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nanotehnoloogia, nanoteknologia, nanotechnologija, nanotehnologijas, nanoteknologija, nanotechnologii, nanotecnologia, nanotehnologijo, nanoteknik

2006 Nano Debate...Nano-Debatten...Nano-Debat


'Magic Nano' Product Recall Update



WASHINGTON, April 13 /PRNewswire/ -- Today, the German Federal Institute for Risk Assessment (BfR) issued an update on efforts to understand why "Magic Nano" -- a household glass and ceramic tile sealant in an aerosol can -- may have caused respiratory problems when used in confined spaces. This is the first health-related recall of an alleged nanotechnology consumer product. BfR's press release is available at http://www.bfr.bund.de/cms5w/sixcms/detail.php/7750 .

"Magic Nano" was first sold in supermarkets and discount stores in late March. It was recalled by the manufacturer, Kleinmann GmbH (a subsidiary of Illinois Tool Works) after BfR issued a product warning on March 31. Between March 27 and March 30, 97 people who reportedly used the aerosol spray claimed to suffer from health problems ranging from trouble breathing to six cases requiring hospital treatment in which water accumulated in the lungs (pulmonary edema).

Despite meetings between BfR and the manufacturer, clear information on what is in the product and how "Magic Nano" was tested for safety is still lacking. According to BfR, it is possible that the reported health effects were associated with very fine airborne droplets produced by the aerosol product.

Dr. Andrew Maynard, science advisor to the Project on Emerging Nanotechnologies, is an internationally recognized expert on airborne particles. According to Maynard, aerosol sprays can produce respirable particles a few micrometers in size that can remain airborne for long periods of time and can reach the sensitive deep lung if inhaled. Once deposited, there is the possibility of chemicals or nanoparticles (if present) in the droplets causing damage.

Last month, the Project on Emerging Nanotechnologies issued the first publicly available, online inventory of over 200 consumer products that manufacturers claim to be made with nanomaterials or use nanotechnology (see: http://www.nanotechproject.org/consumerproducts ). Ten products in the Project's inventory are described as "sprays" but most are pump action sprays. "Magic Nano" is the only known, maker-identified nanotechnology product available to consumers in the form of an aerosol can. "Pump action sprays typically form droplets that are much larger than those from aerosol cans," said Maynard. "These are less likely to reach the sensitive deep lung when inhaled."

Irrespective of whether the "nano" here is the root of the health problem, a contributing factor, or a false lead, Maynard sees this incident as a wake- up call. "Other companies using or hoping to use nanotechnology should take note: Without greater transparency on what nanomaterials are being used, how their safety is being evaluated, and appropriate research into nanotechnology's potential human health and environmental impacts, it is difficult for consumers and policymakers to separate the responsible companies from the less responsible ones, and the safe nanoproducts from the potentially harmful ones."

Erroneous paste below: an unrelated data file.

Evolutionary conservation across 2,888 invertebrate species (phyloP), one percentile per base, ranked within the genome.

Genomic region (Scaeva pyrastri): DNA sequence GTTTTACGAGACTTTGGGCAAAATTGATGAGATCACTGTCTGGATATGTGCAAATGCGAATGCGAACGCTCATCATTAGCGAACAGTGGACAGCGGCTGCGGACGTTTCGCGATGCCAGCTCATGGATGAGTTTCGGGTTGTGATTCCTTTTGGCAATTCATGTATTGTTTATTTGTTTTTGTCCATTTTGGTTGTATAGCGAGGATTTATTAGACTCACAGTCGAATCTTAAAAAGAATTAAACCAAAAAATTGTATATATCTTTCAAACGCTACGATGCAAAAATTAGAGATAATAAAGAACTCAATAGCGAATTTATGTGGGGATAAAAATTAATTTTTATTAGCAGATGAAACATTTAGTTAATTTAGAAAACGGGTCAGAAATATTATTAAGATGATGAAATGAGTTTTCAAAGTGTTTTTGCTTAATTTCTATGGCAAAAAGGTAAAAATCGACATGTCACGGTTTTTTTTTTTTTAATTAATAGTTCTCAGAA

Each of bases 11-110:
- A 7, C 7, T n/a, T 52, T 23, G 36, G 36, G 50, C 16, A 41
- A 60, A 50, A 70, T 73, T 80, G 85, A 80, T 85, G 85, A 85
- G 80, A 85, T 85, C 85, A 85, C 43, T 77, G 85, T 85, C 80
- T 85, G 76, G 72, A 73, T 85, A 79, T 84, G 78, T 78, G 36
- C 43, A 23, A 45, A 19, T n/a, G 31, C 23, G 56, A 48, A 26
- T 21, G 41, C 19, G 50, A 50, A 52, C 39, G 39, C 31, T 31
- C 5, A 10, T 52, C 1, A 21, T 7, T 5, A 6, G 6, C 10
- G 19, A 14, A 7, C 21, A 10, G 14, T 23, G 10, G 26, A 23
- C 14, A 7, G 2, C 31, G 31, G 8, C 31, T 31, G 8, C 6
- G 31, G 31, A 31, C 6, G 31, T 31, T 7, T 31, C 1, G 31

Nanotechnology is the ability to measure, see, manipulate and manufacture things usually between 1 and 100 nanometers. A nanometer is one billionth of a meter; a human hair is roughly 100,000 nanometers wide.

To reach Dr. Andrew Maynard for an interview, contact Sharon McCarter, Director of Outreach and Communications, at sharon.mccarter@wilsoncenter.org or (202) 691-4016.

The Project on Emerging Nanotechnologies was launched in 2005 by the Wilson Center and The Pew Charitable Trusts. It is dedicated to helping business, governments and the public anticipate and manage the possible health and environmental implications of nanotechnology.

Sharon McCarter

Phone: (202) 691-4016

E-mail: sharon.mccarter@wilsoncenter.org

The picture of the nanoparticles was taken by transmission electron microscope.
Source: Dr. Volkmar Richter, Dresden Fraunhofer Institute for Ceramic Technologies and Systems (IKTS)

One thousandth the diameter of a human hair – that is how small they are, these synthetically-produced nanoparticles we are hearing more and more about in many branches of industry, and also in the public domain. What are synthetic nanoparticles and what makes them so attractive? The word “nano” comes from Greek and means “dwarf”. Typically, particles below 100 nanometres in size (one billionth of a metre) are termed nanoparticles. This is the range in which materials can sometimes take on entirely new characteristics because of their small size. For example, carbon nanotubes have a greater tensile strength than steel, are very good electrical conductors and conduct heat better than diamonds, until now the best-known heat conductors. Products made of nanoparticles can, for example, absorb considerably more light or be used as far more effective catalysts, as they have a larger surface with the same mass compared with larger particles. This is why improved or entirely new solutions are expected from nanotechnology in information technology, medicine, environmental technology, cosmetics and materials. Yet how do things stand with nanoparticles' compatibility with human beings and the environment? What happens if particles which are a thousand times smaller than human cells come into contact with these cells?

This story has been adapted from a news release -
Diese Meldung basiert auf einer Pressemitteilung -
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